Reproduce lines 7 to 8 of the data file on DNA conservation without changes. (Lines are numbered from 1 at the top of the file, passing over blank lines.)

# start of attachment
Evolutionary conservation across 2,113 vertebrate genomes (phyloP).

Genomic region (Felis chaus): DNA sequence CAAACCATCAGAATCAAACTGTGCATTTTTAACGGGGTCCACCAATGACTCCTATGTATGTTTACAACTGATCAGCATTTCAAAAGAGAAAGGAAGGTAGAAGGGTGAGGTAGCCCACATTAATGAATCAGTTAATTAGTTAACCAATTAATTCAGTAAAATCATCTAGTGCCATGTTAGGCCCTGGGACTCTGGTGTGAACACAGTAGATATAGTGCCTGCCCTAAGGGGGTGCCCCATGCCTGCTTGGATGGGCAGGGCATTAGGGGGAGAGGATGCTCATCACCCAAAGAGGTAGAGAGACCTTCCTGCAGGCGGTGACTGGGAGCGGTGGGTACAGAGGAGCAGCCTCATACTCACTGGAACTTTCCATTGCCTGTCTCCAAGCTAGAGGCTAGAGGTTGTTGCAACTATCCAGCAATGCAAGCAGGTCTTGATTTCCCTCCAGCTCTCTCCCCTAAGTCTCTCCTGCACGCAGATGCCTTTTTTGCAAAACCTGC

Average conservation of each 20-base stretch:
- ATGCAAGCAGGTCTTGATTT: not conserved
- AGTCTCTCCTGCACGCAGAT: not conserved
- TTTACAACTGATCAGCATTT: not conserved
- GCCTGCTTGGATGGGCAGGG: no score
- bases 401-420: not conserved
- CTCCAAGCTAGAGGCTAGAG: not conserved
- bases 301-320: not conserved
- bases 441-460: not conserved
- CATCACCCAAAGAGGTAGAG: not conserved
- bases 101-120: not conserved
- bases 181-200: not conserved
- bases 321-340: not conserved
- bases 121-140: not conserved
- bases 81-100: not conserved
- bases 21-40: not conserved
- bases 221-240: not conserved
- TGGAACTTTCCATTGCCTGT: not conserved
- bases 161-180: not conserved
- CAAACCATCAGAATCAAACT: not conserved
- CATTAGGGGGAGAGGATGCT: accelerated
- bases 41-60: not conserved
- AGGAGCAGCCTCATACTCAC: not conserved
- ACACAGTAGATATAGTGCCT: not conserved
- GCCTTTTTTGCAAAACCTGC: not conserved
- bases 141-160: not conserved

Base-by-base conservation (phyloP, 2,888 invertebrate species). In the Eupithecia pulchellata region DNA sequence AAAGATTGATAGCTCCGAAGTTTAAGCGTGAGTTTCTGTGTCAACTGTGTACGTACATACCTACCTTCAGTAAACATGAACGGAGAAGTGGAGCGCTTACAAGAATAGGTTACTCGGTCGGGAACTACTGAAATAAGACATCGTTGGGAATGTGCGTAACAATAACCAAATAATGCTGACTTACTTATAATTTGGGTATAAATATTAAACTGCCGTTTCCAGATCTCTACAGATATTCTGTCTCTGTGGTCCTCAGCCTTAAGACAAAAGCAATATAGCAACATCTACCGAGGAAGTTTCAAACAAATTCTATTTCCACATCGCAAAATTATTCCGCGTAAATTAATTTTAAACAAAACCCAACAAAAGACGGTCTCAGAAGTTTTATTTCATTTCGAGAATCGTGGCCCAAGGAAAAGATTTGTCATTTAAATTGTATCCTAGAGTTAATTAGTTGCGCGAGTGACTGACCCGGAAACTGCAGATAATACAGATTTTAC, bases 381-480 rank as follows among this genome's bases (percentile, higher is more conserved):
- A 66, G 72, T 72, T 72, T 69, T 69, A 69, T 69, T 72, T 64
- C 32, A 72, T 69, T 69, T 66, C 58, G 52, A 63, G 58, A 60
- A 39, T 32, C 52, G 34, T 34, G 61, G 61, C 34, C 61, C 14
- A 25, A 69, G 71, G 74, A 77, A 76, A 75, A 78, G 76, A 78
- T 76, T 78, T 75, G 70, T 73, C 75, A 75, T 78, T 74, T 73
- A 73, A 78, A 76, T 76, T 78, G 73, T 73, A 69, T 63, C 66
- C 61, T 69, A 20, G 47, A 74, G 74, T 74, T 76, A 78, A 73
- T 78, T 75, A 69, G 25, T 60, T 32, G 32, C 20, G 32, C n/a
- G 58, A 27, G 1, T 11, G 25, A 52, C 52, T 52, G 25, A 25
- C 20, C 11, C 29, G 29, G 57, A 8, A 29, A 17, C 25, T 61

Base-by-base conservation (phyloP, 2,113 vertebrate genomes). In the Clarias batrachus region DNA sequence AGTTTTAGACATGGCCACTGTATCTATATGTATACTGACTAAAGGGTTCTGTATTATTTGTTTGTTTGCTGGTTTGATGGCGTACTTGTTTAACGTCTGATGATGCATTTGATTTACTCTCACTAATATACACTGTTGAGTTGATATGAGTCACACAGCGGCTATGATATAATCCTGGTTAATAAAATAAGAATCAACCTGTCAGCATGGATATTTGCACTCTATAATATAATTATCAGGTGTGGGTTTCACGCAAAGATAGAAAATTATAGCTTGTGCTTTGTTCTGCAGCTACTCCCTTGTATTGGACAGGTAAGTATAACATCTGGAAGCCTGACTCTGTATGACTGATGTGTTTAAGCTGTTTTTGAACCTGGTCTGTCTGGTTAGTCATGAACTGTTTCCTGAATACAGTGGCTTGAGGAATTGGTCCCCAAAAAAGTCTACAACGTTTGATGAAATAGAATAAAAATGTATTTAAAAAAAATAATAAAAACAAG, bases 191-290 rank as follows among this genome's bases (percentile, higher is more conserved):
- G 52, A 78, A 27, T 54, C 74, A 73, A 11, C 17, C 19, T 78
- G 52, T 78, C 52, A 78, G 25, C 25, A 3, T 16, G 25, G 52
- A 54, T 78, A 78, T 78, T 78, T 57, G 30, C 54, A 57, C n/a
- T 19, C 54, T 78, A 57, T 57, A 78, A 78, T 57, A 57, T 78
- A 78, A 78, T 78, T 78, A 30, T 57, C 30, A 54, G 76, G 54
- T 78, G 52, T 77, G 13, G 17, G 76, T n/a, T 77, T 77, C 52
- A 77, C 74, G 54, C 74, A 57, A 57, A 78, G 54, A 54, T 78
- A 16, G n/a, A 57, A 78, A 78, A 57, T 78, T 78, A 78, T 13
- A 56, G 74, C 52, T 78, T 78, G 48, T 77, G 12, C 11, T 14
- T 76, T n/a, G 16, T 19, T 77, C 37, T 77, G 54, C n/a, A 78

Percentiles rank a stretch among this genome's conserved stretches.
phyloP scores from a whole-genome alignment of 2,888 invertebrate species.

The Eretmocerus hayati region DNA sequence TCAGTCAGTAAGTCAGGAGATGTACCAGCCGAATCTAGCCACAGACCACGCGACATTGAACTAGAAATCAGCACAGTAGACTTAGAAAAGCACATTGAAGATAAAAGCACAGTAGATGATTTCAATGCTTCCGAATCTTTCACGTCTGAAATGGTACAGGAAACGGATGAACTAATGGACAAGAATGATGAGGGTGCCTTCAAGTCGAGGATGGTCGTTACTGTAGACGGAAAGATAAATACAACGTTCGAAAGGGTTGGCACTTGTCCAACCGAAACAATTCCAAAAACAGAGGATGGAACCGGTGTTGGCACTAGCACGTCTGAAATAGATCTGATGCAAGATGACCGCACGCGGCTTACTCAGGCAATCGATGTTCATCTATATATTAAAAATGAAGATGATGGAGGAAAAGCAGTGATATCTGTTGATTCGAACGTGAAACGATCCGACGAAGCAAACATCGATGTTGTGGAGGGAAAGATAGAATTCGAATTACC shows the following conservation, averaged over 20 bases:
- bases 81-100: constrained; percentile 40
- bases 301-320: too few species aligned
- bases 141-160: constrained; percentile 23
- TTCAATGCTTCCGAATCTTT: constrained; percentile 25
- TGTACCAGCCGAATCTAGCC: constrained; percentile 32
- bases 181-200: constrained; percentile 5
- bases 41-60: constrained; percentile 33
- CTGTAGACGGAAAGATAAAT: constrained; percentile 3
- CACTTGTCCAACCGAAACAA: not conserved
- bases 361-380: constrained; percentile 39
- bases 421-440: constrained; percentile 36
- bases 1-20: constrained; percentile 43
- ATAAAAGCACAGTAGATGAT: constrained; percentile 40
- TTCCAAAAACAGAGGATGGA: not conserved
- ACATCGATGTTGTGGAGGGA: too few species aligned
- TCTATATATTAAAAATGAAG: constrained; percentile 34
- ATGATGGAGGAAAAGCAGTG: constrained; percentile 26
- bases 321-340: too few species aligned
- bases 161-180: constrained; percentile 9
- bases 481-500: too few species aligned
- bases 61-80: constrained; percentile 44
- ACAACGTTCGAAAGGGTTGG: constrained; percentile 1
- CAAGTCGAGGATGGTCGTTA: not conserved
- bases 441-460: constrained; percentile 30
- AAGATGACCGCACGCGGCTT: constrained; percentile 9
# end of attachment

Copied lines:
- GCCTGCTTGGATGGGCAGGG: no score
- bases 401-420: not conserved